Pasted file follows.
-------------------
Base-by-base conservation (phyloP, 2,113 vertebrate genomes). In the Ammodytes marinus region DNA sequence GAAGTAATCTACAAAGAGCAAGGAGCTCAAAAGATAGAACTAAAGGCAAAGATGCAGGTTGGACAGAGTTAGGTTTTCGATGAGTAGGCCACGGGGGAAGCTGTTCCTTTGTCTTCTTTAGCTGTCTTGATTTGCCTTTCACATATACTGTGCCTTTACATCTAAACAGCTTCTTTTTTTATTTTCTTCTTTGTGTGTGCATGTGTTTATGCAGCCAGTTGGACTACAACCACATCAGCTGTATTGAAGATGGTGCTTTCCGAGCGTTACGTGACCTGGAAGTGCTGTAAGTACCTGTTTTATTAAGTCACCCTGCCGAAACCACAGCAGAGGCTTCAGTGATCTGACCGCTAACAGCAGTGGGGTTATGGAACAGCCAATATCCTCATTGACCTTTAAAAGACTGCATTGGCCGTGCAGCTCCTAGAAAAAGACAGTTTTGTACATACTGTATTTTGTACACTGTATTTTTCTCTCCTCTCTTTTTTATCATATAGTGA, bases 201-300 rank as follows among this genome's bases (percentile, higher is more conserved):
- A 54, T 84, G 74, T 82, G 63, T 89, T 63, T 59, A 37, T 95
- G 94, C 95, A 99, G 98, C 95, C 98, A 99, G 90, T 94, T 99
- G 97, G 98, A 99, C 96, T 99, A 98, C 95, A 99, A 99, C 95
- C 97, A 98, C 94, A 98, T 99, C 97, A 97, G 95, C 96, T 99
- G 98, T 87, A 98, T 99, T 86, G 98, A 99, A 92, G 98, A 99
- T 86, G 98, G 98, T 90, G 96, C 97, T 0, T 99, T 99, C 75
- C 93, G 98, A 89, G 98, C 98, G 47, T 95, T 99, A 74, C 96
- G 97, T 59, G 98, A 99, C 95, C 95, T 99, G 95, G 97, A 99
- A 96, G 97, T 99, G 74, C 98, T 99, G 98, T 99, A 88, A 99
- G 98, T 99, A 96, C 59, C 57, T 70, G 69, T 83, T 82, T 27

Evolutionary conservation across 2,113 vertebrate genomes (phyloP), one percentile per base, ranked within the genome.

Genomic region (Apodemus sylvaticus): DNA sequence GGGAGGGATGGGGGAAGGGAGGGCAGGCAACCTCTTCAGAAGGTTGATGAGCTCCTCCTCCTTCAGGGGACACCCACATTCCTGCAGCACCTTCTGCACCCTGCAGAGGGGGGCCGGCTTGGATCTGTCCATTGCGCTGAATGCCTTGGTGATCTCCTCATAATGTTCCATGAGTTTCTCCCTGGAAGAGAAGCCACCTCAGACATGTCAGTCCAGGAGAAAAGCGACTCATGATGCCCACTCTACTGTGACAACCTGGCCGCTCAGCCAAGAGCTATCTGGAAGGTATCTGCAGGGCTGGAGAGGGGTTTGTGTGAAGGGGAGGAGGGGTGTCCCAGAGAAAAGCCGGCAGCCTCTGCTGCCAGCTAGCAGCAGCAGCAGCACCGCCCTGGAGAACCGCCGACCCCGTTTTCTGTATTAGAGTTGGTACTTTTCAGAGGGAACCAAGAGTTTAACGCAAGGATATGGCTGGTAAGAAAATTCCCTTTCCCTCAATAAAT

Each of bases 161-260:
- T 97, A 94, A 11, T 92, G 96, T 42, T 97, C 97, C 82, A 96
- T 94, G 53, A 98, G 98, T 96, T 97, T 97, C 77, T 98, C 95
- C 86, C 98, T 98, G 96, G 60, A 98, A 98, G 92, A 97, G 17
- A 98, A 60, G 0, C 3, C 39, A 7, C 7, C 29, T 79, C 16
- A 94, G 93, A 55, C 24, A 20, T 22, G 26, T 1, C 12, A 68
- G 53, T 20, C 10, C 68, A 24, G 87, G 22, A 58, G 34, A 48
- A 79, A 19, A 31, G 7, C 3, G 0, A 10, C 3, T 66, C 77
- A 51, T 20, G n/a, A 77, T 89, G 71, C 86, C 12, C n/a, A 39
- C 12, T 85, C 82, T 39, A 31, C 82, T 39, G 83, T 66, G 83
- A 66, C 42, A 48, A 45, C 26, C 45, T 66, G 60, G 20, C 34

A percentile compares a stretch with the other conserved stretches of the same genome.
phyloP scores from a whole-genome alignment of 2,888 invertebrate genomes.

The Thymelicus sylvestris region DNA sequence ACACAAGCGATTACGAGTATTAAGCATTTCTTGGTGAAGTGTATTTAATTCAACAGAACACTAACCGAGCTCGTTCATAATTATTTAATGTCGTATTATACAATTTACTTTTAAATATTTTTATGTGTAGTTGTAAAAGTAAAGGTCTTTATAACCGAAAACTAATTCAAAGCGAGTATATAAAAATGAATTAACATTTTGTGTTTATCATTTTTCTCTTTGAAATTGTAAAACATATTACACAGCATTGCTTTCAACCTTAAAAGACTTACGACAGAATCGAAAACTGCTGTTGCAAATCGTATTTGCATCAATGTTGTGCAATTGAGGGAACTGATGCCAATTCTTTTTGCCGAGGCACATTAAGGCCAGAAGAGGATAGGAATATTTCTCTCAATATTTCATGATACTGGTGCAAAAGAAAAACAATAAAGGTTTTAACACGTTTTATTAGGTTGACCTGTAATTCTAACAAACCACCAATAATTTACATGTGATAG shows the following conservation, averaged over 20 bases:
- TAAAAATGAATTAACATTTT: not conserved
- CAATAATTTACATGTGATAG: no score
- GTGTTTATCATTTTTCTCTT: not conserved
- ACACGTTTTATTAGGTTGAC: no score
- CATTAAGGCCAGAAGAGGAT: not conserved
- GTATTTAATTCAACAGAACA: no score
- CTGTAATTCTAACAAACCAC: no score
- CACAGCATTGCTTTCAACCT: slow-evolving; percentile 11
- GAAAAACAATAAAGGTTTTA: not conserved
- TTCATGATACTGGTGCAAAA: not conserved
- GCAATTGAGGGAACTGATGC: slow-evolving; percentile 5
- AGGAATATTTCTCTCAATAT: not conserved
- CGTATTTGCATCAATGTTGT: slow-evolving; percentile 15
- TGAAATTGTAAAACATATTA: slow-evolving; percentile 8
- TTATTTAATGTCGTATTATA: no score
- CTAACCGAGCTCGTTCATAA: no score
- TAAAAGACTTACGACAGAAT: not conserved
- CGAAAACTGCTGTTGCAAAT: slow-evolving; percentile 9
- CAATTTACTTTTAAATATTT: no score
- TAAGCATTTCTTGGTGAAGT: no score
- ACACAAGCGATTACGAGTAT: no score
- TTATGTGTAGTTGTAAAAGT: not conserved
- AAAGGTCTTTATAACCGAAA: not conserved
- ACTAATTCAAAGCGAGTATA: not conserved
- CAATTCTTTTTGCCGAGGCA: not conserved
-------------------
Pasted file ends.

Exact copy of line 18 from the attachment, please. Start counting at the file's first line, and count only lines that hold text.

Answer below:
- A 98, A 60, G 0, C 3, C 39, A 7, C 7, C 29, T 79, C 16